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A brief look at surveys - What happens if the survey highlights issues?

Getting a survey done on a property you are thinking of buying can save you time, stress and in most cases — most importantly money in the long term. Everybody dreams of getting a fully clean survey but this very rarely happens. So what are the options?

Getting a survey done on a property can save you time, stress and in most cases — most importantly money in the long term. 

Everybody dreams of getting a fully clean survey but this very rarely happens. It’s the surveyor job to bring to your attention even the smallest detail.The wait between having the survey done and getting the report back can be very nerve-wracking, but these days most companies will give you a verbal overview within 24 hours of the survey being done. When you get your survey back from your surveyor DON’T PANIC. Read it a couple of times to ensure you have an overall understanding of the total report and call the surveyor to clarify any items you are unsure on.

Does a Bad survey mean an end to your purchase?

NO – Buyers often get cold feet when they see issues and problems documented but a bad survey doesn’t have to mean the end of the purchase. In most cases the survey will list the problems / issues in order of severity meaning all the bad news hits you first.

The surveyor’s role is only to document items that require attention and to offer basic advice on repairs / ongoing maintenance required. The final decision on whether to proceed with the purchase or not is totally yours.
Common Findings (In no particular order):- Timber Rot (Dry or Wet), Woodworm, Damp, Wiring / Electrical, Structural movement, Asbestos, Drainage, Insulation, Roofing and a more recent one Japanese Knotweed.

What happens next?

Basically you have three options open to you:-
1)    Withdraw your offer and walk away
2)    Proceed at the agreed price and accept the problems
3)    Try and renegotiate your offer

I feel the first two are self-explanatory so am only going to look at option 3.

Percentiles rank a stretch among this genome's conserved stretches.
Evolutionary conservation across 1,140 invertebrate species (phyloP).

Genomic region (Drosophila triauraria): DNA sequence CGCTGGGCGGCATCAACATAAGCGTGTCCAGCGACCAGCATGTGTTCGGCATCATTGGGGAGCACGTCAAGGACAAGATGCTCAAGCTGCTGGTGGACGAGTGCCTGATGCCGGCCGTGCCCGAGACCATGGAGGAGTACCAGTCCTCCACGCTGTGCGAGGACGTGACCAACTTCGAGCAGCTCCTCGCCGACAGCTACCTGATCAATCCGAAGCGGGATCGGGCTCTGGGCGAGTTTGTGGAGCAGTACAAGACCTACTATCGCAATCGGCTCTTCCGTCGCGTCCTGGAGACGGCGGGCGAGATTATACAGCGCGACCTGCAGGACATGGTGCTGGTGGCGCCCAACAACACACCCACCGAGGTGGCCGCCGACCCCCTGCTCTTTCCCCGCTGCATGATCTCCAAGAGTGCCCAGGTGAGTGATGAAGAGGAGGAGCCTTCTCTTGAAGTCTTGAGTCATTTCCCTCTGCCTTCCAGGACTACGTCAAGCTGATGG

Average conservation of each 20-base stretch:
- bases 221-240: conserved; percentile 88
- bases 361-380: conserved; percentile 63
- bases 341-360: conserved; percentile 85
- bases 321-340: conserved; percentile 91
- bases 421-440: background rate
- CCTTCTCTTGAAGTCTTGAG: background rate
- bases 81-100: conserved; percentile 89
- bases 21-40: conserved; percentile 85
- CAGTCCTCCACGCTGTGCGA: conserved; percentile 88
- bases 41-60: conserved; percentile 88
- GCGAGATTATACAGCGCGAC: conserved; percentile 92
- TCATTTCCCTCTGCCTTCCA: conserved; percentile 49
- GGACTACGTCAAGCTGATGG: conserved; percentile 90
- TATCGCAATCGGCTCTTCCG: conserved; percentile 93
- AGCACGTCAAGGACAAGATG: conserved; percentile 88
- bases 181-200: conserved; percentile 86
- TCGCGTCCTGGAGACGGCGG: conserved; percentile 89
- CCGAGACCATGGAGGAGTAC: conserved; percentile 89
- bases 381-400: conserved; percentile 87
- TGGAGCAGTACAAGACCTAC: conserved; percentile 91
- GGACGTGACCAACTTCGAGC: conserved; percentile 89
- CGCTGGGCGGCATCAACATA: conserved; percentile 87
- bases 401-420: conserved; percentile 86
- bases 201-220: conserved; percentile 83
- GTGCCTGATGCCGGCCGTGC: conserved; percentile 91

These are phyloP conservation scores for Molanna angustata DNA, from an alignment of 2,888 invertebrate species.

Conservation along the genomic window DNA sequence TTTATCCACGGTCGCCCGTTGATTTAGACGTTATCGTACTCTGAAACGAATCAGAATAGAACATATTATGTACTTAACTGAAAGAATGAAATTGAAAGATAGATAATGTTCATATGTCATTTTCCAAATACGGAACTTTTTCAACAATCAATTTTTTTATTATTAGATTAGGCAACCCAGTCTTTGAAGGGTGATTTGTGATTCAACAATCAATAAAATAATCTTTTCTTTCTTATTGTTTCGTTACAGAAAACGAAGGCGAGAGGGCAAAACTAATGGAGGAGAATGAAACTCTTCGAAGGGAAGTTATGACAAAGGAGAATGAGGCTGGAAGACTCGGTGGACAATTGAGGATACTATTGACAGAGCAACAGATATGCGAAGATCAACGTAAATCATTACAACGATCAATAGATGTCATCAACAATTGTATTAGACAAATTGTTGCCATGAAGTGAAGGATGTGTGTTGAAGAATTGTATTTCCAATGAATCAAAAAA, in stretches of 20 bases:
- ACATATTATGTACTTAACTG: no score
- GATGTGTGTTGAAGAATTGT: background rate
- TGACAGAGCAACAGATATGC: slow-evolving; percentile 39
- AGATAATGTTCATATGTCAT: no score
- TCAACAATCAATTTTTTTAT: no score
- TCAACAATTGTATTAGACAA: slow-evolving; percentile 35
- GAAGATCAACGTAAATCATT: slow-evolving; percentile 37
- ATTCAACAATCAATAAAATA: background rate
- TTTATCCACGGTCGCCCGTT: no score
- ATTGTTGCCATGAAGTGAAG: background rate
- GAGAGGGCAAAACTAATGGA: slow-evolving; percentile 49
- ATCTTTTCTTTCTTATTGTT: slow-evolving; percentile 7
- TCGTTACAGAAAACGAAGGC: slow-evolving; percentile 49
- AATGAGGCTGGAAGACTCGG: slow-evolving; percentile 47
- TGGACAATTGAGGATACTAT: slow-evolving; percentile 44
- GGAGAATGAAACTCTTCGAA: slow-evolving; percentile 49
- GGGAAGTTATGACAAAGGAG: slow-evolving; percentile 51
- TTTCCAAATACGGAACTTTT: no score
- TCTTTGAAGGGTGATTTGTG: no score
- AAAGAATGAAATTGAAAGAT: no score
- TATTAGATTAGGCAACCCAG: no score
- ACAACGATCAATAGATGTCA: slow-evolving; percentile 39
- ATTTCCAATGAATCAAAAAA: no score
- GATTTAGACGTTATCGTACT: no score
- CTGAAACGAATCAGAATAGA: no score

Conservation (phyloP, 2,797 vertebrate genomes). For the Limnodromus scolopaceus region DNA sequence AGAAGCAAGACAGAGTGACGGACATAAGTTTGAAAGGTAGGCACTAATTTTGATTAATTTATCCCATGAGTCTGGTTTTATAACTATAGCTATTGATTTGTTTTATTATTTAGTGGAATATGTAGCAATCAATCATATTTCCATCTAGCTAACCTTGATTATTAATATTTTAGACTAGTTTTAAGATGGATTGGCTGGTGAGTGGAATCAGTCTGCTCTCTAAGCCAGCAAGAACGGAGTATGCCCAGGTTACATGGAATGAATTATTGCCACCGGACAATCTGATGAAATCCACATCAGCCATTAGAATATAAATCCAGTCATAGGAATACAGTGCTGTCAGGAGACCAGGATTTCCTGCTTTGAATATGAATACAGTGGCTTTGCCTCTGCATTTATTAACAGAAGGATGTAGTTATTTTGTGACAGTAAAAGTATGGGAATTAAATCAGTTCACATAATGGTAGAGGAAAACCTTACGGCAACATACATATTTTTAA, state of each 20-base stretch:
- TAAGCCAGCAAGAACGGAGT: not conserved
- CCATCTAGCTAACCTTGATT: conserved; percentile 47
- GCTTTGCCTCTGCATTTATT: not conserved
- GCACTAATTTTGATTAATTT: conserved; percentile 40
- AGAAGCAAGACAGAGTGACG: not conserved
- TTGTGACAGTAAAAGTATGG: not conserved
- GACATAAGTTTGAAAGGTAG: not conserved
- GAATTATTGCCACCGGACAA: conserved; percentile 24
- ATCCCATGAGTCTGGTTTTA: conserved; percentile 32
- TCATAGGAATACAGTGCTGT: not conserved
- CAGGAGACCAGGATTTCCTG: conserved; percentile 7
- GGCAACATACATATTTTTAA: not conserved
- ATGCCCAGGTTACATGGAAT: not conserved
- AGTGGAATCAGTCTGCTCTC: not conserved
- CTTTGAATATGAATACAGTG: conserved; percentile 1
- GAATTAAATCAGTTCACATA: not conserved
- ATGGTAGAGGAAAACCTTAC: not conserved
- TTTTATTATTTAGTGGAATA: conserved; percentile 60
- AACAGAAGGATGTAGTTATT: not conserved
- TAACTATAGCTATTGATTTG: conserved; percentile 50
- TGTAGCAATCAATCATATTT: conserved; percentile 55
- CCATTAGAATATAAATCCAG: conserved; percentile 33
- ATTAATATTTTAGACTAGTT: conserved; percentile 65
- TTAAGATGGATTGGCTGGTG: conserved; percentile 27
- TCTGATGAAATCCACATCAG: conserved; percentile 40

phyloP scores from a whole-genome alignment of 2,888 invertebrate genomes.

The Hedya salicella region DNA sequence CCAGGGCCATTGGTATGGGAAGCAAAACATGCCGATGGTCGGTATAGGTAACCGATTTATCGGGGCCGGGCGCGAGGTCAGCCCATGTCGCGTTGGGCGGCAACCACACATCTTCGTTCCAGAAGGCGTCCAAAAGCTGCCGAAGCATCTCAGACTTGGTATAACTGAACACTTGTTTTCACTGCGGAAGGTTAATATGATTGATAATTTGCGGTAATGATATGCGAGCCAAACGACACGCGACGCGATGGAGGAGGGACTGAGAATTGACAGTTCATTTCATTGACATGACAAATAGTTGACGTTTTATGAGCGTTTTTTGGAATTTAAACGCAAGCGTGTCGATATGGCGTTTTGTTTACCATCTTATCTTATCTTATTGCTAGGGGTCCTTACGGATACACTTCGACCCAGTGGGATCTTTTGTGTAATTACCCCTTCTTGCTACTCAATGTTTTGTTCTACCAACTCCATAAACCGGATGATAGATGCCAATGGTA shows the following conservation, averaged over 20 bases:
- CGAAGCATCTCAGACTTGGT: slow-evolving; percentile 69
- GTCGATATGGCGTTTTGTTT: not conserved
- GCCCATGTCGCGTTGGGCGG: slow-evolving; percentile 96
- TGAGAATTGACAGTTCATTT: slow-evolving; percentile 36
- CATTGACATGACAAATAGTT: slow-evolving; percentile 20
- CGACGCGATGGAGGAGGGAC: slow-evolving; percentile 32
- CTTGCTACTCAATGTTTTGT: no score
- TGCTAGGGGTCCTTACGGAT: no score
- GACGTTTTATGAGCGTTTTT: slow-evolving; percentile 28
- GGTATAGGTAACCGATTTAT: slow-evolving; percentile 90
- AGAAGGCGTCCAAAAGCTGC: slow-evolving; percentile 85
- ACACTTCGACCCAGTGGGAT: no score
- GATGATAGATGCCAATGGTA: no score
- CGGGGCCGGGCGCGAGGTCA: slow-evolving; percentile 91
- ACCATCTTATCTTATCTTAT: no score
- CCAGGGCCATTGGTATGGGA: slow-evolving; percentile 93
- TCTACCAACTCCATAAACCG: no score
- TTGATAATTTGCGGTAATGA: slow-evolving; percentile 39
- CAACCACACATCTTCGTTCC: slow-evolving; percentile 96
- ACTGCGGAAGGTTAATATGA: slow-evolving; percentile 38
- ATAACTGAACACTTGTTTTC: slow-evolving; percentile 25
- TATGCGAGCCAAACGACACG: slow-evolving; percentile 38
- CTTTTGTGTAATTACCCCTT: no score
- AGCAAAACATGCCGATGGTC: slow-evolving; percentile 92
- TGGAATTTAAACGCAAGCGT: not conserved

Before you start the re-negotiation you need to know the amounts, timeframes and impact involved.
Ask the surveyor to go through the report with you. What at first look might seem to be a show stopper might with clarification need a rethink. The surveyor might walk around the property with you to identify the findings and the implications of each. In some cases the surveyor has identified issues which need further investigation and you will need to consult a specialist tradesmen.

Get quotes. Use independent firms who specialise in that type of work.

Ask the Estate Agent for their advice (remember they work for the seller). Sometimes items have been mentioned in the particulars and have been factored into the asking price or were considered when the offer price was reduced / accepted. Some items can be seen when doing the viewings, new thatch required etc. and you would expect them in the report.

Ask your Conveyancer / Solicitor – they might advise on the impact of these issues going forward.

Consult the seller to obtain more information. Make them aware you are still interested in their property but allow them the opportunity to offer to fix or pay towards the costs.

At this point take a break and review all the information you have gathered. You might want to reconsider option 1 or 2.

I still want to continue with the purchase – What next?

As long as you have not exchanged contracts then you still have the opportunity to reduce the price you want to offer. Go back to the selling agent and discuss – there is no guarantee that this new offer will be accepted. The vendor is under no obligation to pay for any of the costs or accept a reduced offer.

At this point there are no hard and fast rules and it’s totally up the three parties involved – yourself, the seller and the estate agent acting as a negotiator.
Option 1 and 2 still exist at this point but option 3 is now “I’m happy with the new arrangement and let’s get this show on the road”

Look out for the next instalments:
What is the impact for the seller?
Common problems found in a survey in more depth.
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